Work in Progress
With one known exception, masks in Africa are largely made and danced by men. Masks are also decorated with paint, additional carvings and interesting materials such as hair and ceramic fragments.
The masks we have become familiar with are those carved from wood. These are the items commonly viewed by the West in museums and galleries, auction houses, even car boot sales.
It is these masks that influenced the avant-garde artists of early 19th century Europe. At the time, Europeans were not really interested in who made them or for what reason. They were more concerned about what the masks expressed.
Of course, masks do not come in one shape or form. There is so much variety in carving styles that these details help the observer to identify their place of origin, their function and on rare occasions, who made them.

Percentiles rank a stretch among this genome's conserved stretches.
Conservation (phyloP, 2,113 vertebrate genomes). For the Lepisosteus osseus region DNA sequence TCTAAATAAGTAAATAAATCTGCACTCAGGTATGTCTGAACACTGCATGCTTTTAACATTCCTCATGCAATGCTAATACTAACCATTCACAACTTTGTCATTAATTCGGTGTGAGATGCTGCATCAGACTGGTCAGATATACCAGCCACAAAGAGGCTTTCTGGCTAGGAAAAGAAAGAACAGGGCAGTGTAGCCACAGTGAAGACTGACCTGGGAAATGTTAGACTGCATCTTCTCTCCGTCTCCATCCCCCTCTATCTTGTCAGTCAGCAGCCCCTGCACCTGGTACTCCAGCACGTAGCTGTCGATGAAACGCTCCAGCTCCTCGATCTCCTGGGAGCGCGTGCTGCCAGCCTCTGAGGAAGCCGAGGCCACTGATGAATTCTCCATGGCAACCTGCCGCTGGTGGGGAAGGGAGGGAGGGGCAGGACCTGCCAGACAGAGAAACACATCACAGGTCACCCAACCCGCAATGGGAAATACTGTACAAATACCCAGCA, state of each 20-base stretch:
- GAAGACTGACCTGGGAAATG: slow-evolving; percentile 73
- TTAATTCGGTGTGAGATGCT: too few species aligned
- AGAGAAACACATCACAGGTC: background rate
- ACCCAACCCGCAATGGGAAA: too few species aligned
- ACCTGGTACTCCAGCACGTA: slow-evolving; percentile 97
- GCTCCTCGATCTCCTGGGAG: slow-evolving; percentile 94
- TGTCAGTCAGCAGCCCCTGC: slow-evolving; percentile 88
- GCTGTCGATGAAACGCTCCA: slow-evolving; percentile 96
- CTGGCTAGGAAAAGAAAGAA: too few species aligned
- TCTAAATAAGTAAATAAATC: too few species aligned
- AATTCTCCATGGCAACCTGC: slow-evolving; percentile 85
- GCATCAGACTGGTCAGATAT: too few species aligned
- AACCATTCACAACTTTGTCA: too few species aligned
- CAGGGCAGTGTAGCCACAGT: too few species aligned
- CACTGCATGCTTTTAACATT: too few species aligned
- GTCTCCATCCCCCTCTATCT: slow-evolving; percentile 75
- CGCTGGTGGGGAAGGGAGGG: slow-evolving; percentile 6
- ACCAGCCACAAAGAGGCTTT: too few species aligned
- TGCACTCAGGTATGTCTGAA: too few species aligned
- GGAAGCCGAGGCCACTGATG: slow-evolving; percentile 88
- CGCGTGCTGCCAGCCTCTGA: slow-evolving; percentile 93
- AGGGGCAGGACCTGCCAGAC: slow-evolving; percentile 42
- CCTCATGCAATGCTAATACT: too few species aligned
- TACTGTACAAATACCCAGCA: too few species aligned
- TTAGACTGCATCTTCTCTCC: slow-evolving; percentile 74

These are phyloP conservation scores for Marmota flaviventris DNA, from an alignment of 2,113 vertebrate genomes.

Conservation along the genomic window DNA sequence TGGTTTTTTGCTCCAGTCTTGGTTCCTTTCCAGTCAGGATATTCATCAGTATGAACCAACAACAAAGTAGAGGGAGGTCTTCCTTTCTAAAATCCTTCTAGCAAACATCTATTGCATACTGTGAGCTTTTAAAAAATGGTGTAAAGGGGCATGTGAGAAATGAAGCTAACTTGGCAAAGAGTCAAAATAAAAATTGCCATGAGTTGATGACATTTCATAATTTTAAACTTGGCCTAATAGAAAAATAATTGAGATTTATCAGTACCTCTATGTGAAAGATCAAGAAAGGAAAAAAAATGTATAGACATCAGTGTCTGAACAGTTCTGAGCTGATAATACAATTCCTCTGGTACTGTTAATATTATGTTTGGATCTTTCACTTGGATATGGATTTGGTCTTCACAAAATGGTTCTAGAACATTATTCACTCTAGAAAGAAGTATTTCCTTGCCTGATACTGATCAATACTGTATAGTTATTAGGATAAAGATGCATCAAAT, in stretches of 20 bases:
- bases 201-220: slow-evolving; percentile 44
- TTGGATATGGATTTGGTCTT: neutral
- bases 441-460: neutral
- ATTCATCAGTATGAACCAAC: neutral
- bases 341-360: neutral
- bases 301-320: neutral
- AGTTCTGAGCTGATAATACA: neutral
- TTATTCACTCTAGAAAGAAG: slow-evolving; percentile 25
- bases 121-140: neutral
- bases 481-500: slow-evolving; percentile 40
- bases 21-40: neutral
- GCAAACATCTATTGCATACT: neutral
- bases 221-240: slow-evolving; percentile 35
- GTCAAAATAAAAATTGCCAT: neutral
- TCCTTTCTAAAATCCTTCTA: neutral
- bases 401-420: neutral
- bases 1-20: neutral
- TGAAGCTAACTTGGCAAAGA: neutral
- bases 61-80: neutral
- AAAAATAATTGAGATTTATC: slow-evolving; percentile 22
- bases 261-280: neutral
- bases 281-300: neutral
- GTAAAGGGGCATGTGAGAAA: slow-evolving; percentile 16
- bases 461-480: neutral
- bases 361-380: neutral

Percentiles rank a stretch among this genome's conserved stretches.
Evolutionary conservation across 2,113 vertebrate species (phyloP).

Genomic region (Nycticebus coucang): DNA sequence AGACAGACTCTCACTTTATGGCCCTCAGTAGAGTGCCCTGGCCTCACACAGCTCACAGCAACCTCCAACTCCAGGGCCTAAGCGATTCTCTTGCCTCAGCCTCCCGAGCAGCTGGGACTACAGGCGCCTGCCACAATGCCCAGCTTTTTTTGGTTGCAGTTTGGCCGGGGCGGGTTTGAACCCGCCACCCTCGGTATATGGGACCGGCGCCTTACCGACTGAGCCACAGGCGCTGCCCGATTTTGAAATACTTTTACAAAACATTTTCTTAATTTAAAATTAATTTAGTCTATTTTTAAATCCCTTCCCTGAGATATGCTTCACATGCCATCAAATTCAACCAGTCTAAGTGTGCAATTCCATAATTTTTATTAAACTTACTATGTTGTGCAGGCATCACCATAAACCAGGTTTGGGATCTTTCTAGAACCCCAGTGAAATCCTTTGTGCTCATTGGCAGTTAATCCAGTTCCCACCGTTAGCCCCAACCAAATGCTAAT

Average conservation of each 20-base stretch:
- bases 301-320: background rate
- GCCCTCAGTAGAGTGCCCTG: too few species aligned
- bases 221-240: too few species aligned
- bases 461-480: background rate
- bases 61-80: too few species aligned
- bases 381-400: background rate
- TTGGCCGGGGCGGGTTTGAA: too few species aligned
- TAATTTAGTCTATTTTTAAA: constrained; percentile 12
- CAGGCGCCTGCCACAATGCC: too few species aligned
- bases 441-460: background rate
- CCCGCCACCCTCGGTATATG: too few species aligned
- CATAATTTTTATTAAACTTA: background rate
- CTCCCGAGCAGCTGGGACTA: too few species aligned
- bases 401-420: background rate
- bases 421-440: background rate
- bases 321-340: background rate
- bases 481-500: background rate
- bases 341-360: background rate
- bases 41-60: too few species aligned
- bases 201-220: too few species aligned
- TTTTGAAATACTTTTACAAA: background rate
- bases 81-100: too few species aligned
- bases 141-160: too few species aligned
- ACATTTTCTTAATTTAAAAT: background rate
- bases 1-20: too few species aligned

There are different ways in which masks can be worn.
Helmet: these are carved out of a single trunk of wood and hollowed out to fit over the wearer’s helmet. Examples are made by the Mende of Sierra Leone and the Suku of the Democratic Republic of Congo.
An example of this in RAMM’s collection comes from the Mende. Within Mende society exists the only known secret society run by and for women; called the Sande Society.
Face mask: this type carved in wood is prevalent in western and central regions of the continent. It’s likely to be the commonest mask type found in all continents. Again, shaped from a single piece of wood and decorated with pigment and grass, they are designed to be worn in front of the face.
An example from RAMM’s collection was acquired in 1998 and comes from the Ibibio of the Cross River region, SE Nigeria. This Idiok Ekpo face mask has a hinged jaw.
It represents the spiti of someone who has died in socially acceptable ways or they violated social codes and laws. This type of mask is used by the community to deal with sensitive issues such as negative behaviour in society.